November 13, 2004. It was a one-off ODI to mark the BCCI’s platinum jubilee. All of India’s then-living captains were felicitated during the supper break of the day-night encounter.
A 20-year-old Salman Butt, now disgraced for his involvement in the spot-fixing scandal, showed glimpses of his talent. Playing a cool and composed knock, he hit his maiden ton, an unbeaten 108, to help Pakistan chase down a 293-run target.
Three of the Pakistan batsmen from that match — Shoaib Malik, Younus Khan and wicketkeeper Kamran Akmal — will be in action in the second ODI on Thursday.
Malik has forced the think-tank to include him in the ODI squad (he was part of just the T20 team).
His knocks in the two T20s have proved he is still a force to reckon with. He did not disappoint the selectors by seeing the team through in the first ODI.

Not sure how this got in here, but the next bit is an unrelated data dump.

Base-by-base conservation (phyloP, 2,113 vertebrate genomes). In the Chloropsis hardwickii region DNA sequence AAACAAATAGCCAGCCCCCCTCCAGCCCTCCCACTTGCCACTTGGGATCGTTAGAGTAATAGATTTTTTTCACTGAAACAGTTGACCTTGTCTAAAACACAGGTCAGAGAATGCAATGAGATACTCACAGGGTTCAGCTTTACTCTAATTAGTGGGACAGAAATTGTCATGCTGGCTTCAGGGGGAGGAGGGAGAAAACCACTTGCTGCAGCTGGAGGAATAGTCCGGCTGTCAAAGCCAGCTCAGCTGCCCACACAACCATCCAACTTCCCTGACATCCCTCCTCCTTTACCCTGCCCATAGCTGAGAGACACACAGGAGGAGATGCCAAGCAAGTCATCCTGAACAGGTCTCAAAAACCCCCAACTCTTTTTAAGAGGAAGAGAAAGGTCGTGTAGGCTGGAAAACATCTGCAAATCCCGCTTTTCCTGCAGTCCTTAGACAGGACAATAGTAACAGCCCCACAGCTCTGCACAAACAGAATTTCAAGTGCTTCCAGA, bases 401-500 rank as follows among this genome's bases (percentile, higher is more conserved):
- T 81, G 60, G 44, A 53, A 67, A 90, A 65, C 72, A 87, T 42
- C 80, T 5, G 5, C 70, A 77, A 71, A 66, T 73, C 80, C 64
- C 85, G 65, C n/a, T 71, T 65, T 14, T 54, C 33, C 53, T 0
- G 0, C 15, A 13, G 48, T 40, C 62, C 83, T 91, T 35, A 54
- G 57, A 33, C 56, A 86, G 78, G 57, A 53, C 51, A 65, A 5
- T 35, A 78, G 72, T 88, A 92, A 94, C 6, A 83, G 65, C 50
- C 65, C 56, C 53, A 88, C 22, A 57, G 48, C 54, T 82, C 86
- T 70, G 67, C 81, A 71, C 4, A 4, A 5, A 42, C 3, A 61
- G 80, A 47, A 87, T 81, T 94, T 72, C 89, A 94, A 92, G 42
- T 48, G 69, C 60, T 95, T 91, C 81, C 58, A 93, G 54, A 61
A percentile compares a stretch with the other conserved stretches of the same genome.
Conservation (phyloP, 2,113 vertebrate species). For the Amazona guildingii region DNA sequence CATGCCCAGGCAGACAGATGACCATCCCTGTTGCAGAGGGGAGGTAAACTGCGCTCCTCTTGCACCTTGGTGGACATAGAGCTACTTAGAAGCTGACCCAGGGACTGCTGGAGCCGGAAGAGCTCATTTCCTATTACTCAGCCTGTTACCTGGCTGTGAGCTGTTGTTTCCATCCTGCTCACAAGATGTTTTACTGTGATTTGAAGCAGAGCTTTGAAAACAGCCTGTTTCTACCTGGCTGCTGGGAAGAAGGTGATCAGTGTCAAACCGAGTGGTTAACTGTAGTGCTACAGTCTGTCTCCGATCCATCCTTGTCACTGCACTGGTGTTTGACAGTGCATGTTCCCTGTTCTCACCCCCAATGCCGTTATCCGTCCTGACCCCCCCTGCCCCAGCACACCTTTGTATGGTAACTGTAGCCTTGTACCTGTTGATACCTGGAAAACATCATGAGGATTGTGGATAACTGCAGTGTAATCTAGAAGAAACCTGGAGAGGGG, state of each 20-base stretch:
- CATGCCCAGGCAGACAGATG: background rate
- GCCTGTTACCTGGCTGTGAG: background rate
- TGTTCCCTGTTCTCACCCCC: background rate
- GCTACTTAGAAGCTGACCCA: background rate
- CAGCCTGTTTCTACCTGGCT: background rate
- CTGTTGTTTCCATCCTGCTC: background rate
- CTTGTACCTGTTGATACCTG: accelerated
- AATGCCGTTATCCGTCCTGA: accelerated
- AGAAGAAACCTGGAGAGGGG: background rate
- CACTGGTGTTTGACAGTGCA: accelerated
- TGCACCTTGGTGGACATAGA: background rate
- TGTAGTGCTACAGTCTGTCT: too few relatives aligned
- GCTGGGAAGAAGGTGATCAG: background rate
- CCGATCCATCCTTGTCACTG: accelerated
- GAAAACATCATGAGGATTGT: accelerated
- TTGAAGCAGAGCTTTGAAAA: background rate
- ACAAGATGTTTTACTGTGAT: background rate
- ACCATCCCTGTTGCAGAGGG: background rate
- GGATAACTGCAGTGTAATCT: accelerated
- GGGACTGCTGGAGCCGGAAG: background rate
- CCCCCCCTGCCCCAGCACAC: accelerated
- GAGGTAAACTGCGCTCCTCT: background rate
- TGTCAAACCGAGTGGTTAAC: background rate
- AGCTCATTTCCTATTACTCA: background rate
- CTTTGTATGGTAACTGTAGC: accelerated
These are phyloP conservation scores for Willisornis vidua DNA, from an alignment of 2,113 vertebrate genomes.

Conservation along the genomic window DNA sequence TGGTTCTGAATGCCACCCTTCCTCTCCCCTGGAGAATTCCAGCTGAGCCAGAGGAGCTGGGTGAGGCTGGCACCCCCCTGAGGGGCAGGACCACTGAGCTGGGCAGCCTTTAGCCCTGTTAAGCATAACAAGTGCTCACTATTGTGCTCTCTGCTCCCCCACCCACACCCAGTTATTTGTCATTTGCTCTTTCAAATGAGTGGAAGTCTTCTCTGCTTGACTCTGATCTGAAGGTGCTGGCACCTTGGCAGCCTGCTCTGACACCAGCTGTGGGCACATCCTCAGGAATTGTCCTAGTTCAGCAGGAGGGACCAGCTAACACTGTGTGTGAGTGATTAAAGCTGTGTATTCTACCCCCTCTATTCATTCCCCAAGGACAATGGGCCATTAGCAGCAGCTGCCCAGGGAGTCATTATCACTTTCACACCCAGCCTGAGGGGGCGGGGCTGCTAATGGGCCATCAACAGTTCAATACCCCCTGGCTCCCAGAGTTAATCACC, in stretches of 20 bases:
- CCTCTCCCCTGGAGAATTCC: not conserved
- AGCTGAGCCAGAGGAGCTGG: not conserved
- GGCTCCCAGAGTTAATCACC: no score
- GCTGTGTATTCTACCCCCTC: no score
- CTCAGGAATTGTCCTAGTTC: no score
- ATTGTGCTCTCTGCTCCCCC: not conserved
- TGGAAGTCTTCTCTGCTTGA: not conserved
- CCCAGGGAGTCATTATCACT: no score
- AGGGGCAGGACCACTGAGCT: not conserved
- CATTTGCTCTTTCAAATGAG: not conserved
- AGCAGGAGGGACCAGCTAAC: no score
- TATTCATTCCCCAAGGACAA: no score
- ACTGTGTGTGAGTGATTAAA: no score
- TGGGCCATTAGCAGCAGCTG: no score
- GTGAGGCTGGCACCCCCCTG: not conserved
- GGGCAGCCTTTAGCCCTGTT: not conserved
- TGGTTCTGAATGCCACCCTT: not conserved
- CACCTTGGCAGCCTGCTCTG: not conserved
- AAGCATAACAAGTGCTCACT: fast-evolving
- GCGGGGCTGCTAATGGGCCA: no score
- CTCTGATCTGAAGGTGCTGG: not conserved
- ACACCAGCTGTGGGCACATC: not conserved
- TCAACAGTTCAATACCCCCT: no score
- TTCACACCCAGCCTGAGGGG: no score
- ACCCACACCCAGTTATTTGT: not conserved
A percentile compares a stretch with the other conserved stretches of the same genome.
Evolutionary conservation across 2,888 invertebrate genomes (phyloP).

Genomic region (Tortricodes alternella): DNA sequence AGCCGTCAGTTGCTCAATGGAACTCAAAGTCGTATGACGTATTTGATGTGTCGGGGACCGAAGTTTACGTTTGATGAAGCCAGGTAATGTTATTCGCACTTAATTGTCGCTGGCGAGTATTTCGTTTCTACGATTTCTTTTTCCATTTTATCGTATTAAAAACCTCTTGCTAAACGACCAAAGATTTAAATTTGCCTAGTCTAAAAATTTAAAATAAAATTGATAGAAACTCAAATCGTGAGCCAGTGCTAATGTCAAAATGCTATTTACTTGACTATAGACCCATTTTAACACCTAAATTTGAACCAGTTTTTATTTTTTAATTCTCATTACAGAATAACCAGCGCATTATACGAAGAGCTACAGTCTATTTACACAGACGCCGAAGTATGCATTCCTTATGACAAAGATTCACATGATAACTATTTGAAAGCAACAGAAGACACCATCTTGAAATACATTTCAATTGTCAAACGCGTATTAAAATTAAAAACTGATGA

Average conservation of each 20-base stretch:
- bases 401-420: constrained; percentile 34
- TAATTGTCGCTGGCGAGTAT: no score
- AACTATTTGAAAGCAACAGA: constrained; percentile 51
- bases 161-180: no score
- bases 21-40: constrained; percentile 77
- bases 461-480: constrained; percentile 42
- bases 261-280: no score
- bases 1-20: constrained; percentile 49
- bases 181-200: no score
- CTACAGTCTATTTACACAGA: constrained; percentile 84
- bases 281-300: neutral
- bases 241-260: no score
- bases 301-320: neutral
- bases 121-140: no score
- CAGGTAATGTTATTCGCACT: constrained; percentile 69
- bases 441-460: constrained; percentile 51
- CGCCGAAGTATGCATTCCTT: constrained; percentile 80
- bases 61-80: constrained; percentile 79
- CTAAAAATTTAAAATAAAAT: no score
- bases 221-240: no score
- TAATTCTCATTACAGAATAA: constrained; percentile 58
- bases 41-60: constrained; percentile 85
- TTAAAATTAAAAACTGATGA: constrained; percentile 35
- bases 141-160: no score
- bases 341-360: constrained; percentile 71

The Younus of today may not match up to the demands of ODIs, but his experience cannot be discounted. He lends solidity to the middle-order and is the backbone of the Pakistan batting along with Malik and Mohammad Hafeez. One may expect Nasir Jamshed to continue from where he left in Chennai. But he was not as fluent as a centurion is expected to be. And then you have captain Misbah-ul-Haq, who crossed 3,000 ODI runs last Sunday, but yet to score a ton in 107 appearances.
As former national selector Raja Venkat puts it, “There is not much difference between the two teams. Just that Pakistan’s bowling is better than ours. Both the batting line-ups look fragile. Even Nasir Jamshed, who was superb in the World T20, did not look confident in Chennai. He was struggling. They were lucky with the toss.”